Needles, California Wants to be Nevadan

City fathers in Needles, Calif., are looking at leaving the Golden State for the Silver State or perhaps form its own county, so reports the Associated Press this morning. The city of nearly 6,000, ·situated on U.S. Hwy 40 is over 200 miles from it county seat in San Bernardino, has had strained relations with county supervisors since March.

This is not the first time a county or a group of counties has desired to exit the Golden State. In October 1941, Port Orford, Oregon ‘s mayor Gilbert Gable announced that the Oregon counties of Curry, Josephine, Jackson, and Klamath should join California counties of Del Norte, Siskiyou, and Modoc to form a new state.

The new state was proposed to draw attention to the condition of state roadways along the Oregon-California border. Many at the time were simply oiled dirt roads and became impassable in bad weather, nearly crippling the area’s economic development.

The proposal found sympathy throughout the region by citizens who perceived their state legislatures as being, “indifferent to their needs.” Siskiyou County especially embraced the cause as the county seat, Yreka became the provisional capital , wi th John C . Childs of Yreka inaugurated as the governor in November 1941.

It was at this same point that county representatives met and selected the name Jefferson for their state, in commemoration of Thomas Jefferson, the nation’s third president and author of the Declaration of Independence.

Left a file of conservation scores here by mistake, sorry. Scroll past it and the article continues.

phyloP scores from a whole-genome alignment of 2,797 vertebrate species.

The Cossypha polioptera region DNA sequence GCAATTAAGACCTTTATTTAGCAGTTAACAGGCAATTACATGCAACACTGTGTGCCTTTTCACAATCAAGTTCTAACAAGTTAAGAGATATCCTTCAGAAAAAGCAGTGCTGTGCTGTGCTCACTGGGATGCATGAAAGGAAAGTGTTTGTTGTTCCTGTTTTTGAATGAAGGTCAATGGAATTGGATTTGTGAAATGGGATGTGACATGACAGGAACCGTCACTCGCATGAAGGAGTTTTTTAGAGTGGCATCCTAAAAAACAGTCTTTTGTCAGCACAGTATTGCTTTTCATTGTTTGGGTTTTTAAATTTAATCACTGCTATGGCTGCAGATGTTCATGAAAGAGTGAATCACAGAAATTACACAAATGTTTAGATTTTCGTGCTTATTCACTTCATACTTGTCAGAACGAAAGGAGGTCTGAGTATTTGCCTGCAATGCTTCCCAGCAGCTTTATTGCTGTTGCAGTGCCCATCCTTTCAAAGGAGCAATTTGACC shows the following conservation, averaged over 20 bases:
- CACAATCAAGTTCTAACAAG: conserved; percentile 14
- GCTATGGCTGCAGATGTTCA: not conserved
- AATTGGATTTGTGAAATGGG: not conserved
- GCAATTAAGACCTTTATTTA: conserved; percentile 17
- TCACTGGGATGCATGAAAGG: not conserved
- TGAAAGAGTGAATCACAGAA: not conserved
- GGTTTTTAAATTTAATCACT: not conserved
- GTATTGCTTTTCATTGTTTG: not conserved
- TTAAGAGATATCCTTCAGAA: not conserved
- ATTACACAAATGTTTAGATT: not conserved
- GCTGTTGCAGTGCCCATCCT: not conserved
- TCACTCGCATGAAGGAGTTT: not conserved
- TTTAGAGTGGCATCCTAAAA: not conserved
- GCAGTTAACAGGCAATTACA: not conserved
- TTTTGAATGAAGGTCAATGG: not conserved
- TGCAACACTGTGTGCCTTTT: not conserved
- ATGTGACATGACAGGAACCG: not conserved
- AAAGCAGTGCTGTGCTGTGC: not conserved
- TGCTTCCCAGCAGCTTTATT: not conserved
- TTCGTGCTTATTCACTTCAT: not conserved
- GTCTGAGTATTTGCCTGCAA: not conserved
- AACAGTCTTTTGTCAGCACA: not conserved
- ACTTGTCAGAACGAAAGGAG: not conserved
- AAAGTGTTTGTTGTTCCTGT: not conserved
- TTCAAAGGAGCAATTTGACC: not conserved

While Lassen and Shasta counties only thought about joining the secession movement, the counties of Curry, Siskiyou, Trinity, and Del Norte actually embraced the idea. And the largest gain of national recognition came on November 27 , 1941, when a group of men put up road blocks on U.S. Route 99 to stop passing motorists.

While brandishing weapons for affect , they handed out copies of a Proclamation of Independence.

The proclamation read in part, that the state of Jefferson was in “patriotic rebellion against the States of California and Oregon” and would continue to “secede every Thursday until further notice. ”

The secession movement came to an end on Dec. 2, 1941, with the sudden death of Mayor Gable. This was followed five days later with the attack on Pearl Harbor. Secessionists re-focused their efforts, this time on World War II.

However, the Jefferson movement remains alive and well in the northern and southern regions of California and Oregon. So the idea of secession is not that uncommon and the city of Needles may be following in a grand tradition.

Needles is claiming that San Bernardino County remains unwilling to help keep the city’s troubled hospital open as a full-service medical center. However county officials say it has offered i1.5 million to keep some services open but the city rejected the money.

The Needles City Council told staffers earlier this month to look at having the city become a part of Nevada, which borders the city, or staying in California and forming a county of its own. In either case the act of secession would need approval from Congress, both the states and a popular vote.

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Published by

Tom Darby

Former radio personality and newspaper reporter

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